Smaller numbers present a challenge for education

According to a Ministry of Education study, there will be a need for fewer Master’s degree holders and more vocationally trained people in the future.

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What makes the situation interesting from the academic perspective is that the younger generations are substantially better educated then their elders. That is to say, the majority of jobs that become available in the next ten years will not require university education.

For example, the amount of agriculture and forest work and office work is expected to decrease dramatically, and only some of the industrial jobs that become vacant need to be filled.

In contrast, more labour will be needed in construction, services, and social and health care. The demand for university degree holders is expected to increase in the fields of medicine and law.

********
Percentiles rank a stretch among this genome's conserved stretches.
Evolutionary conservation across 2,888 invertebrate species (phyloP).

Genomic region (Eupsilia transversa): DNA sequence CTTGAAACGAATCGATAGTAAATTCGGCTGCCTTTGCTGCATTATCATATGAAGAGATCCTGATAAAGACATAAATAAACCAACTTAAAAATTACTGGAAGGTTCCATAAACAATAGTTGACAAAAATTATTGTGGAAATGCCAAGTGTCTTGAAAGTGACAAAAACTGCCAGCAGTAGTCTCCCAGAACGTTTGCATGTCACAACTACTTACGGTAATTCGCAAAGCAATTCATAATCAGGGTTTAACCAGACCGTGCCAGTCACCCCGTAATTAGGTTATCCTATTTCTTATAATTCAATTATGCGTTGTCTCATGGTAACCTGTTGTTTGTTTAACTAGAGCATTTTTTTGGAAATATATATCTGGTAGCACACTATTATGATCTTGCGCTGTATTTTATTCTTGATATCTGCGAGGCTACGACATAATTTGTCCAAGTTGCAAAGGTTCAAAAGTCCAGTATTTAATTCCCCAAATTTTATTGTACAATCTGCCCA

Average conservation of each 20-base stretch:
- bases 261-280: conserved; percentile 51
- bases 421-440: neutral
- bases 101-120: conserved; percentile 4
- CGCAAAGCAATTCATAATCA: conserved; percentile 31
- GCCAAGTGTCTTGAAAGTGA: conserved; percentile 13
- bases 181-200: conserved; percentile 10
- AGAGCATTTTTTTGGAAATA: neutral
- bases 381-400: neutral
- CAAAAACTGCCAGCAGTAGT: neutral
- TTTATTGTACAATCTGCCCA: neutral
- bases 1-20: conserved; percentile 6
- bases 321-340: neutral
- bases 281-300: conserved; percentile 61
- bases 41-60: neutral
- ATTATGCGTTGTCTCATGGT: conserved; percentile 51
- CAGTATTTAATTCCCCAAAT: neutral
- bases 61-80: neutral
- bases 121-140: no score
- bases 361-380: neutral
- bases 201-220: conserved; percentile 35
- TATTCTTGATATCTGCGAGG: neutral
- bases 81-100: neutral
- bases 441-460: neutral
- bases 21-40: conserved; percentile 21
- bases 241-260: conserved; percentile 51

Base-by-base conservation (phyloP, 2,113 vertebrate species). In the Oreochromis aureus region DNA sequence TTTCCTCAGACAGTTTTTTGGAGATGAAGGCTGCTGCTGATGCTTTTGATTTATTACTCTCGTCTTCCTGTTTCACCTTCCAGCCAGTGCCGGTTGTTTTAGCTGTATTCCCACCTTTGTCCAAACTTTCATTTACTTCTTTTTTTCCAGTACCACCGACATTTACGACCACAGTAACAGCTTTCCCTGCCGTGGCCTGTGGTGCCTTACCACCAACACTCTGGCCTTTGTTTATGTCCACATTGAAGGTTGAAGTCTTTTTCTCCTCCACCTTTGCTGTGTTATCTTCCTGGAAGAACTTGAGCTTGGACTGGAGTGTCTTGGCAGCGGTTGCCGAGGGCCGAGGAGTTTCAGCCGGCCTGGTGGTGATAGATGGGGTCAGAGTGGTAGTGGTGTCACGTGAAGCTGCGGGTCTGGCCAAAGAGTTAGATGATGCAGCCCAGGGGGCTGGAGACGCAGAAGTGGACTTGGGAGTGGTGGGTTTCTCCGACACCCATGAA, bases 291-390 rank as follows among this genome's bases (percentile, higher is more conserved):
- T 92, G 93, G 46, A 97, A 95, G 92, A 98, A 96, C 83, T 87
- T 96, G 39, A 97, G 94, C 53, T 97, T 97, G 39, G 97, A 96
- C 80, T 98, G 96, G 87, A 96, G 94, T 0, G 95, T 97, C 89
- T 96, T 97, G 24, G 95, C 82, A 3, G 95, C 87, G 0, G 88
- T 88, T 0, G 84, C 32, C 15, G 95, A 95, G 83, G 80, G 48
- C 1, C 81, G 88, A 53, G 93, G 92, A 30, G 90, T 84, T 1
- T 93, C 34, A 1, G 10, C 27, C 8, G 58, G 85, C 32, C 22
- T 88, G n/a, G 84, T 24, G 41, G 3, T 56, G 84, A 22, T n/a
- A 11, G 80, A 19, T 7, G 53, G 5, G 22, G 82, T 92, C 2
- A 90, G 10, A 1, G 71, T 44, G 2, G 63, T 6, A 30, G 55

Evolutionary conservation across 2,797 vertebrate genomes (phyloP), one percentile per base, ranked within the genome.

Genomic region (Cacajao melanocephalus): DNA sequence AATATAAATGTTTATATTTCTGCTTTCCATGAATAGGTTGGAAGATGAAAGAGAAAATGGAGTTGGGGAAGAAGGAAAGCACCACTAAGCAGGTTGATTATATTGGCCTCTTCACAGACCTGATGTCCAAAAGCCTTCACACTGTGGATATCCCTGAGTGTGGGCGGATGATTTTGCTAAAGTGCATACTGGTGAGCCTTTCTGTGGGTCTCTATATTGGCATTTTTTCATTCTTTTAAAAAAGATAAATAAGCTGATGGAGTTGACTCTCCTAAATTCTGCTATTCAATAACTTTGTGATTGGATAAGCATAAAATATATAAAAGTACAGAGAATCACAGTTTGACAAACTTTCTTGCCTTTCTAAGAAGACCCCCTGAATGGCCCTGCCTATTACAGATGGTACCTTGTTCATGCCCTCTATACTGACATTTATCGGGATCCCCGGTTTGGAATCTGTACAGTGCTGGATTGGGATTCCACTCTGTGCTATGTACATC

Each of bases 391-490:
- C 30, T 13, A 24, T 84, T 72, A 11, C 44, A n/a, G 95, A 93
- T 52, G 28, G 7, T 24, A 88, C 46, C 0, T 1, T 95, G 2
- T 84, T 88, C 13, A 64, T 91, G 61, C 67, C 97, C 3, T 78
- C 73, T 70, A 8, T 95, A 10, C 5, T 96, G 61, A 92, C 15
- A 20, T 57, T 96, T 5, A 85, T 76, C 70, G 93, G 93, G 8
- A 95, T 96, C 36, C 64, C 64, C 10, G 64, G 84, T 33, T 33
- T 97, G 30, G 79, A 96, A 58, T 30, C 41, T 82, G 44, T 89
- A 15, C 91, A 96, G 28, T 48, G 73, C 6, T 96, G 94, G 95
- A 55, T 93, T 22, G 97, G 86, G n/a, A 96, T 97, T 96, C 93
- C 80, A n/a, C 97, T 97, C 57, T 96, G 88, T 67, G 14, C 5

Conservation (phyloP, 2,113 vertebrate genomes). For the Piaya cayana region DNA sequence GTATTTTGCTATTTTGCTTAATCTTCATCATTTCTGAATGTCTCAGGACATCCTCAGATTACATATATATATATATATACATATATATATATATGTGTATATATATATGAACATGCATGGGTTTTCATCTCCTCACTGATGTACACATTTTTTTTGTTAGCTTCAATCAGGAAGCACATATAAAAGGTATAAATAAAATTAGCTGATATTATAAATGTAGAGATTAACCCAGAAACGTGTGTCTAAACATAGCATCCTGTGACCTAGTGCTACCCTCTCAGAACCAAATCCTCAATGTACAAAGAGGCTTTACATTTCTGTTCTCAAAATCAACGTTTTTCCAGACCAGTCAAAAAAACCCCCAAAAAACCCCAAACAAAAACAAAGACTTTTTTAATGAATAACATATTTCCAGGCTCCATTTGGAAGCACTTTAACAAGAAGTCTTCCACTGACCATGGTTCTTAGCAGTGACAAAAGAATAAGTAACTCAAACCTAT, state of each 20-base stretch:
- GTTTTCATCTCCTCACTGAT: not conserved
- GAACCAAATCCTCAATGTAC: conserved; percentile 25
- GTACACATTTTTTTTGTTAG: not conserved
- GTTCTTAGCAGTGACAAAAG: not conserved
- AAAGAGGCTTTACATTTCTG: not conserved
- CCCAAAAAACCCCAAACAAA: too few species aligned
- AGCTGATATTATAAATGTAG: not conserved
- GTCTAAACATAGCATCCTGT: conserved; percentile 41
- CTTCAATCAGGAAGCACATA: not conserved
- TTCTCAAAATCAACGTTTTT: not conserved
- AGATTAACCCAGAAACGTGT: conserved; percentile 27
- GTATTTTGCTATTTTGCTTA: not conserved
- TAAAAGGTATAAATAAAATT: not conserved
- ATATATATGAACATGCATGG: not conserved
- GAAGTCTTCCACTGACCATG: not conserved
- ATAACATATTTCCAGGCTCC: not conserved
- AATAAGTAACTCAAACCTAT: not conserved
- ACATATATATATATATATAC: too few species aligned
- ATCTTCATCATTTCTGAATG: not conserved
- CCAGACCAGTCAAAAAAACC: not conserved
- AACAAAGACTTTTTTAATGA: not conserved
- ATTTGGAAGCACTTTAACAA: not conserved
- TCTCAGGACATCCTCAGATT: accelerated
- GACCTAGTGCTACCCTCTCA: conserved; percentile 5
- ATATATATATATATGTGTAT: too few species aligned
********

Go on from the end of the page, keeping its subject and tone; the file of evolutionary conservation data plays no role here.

Basically, there will be substantial investment in production and research and development that require special skills in the future. It is expected that there will be considerable demand for technical specialist services and business skills, too.

Simultaneously, there are plans to decrease the annual student intake of universities in the field of the humanities by 600–900 places. Perhaps surprisingly, the study also suggests that the need for education will decrease in the fields of natural sciences and information and communication technology. This is because in the past few years, a large number of young people have been trained in these fields, and they are not expected to retire for decades.

According to Ministry of Labour estimates, Finland will see more than 900,000 employees retire in the next 15 years.


Text: Mikko Arvinen
Photo: Veikko Somerpuro
30.5.2007
www.helsinki.fi/digitalcommunications
Translation: Valtasana Oy


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